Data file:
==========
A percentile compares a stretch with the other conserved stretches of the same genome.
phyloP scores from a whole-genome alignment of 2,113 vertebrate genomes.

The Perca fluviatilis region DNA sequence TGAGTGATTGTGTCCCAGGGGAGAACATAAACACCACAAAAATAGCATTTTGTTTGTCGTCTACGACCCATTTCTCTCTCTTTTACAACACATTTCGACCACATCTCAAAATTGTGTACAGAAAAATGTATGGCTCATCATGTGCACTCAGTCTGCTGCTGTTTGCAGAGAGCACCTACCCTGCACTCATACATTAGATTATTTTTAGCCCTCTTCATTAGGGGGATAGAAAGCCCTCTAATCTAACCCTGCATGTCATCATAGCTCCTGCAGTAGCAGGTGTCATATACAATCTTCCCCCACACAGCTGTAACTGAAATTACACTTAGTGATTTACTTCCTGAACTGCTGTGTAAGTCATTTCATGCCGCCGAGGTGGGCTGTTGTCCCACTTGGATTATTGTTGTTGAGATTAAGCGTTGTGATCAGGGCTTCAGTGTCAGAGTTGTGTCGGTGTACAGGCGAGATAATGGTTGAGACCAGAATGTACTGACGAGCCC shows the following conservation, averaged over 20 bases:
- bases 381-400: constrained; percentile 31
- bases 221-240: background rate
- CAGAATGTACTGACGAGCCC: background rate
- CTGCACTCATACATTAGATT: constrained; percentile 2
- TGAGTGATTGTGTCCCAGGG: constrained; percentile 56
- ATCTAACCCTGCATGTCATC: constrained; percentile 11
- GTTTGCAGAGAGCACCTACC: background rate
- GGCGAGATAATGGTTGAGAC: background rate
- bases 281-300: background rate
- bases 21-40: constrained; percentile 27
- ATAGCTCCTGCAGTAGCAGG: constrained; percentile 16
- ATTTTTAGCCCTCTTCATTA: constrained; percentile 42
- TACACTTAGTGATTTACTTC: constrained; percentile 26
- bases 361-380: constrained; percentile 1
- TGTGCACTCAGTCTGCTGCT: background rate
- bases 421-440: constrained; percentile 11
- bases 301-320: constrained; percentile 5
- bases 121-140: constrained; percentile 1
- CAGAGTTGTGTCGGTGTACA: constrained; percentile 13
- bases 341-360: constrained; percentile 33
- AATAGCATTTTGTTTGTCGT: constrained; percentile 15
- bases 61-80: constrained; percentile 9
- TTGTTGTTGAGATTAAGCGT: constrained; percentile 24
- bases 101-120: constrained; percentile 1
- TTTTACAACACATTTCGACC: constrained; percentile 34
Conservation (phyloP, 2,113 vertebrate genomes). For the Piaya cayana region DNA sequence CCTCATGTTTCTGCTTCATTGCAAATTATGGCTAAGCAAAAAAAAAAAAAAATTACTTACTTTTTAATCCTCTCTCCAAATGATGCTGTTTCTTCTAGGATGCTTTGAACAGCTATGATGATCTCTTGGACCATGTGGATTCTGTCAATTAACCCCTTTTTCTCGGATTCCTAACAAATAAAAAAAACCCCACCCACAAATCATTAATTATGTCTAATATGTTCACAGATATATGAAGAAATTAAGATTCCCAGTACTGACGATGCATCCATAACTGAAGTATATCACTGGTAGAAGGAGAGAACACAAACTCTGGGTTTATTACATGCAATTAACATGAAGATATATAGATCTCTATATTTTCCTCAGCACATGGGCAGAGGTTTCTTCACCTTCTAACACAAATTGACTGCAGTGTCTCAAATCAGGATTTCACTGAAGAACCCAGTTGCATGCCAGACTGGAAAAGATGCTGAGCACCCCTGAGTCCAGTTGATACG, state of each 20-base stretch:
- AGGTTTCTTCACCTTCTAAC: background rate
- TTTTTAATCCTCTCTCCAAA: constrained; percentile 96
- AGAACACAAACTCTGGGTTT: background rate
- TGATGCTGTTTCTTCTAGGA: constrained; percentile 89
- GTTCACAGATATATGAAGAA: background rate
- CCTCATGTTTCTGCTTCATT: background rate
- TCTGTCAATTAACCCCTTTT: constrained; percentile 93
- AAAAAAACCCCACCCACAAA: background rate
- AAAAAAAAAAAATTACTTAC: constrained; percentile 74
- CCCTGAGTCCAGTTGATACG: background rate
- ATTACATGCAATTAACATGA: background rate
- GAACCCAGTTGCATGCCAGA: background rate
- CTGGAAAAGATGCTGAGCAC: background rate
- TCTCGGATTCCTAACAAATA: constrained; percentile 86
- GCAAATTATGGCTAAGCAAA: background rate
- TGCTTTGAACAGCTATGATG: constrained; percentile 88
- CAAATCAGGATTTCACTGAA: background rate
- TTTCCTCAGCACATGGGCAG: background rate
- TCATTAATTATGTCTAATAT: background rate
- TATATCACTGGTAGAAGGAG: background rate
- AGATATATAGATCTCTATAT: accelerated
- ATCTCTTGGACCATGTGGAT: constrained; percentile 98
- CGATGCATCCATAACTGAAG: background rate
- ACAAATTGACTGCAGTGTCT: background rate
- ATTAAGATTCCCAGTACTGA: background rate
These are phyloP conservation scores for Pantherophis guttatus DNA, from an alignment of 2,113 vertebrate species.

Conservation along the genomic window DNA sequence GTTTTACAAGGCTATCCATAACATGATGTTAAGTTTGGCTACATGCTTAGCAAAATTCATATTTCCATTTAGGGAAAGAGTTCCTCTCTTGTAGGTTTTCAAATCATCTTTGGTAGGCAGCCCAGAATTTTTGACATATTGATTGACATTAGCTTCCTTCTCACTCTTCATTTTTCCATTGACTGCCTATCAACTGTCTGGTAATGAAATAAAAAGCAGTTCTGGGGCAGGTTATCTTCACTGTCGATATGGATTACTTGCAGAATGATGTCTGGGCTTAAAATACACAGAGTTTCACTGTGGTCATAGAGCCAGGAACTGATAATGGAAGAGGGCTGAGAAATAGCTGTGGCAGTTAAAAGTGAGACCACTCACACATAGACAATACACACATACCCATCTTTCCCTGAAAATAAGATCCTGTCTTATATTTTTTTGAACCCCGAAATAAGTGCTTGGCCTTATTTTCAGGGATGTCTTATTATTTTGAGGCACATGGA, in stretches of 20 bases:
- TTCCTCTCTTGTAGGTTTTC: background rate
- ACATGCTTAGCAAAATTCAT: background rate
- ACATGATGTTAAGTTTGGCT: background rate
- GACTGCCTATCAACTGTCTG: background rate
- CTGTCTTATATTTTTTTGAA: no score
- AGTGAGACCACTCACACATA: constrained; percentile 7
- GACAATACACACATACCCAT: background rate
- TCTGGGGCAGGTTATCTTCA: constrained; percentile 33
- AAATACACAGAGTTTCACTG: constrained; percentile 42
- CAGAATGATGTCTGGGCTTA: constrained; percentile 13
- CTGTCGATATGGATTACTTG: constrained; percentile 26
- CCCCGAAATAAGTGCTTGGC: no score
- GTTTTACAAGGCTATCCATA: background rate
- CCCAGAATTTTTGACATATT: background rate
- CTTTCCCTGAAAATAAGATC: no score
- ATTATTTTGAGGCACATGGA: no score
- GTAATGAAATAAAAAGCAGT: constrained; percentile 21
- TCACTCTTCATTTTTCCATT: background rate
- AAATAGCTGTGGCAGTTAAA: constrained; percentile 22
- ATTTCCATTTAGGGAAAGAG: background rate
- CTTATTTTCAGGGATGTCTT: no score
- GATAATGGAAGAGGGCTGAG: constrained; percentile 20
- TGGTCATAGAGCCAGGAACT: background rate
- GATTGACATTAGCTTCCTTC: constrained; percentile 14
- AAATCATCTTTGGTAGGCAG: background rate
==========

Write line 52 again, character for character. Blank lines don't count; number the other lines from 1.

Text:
- CGATGCATCCATAACTGAAG: background rate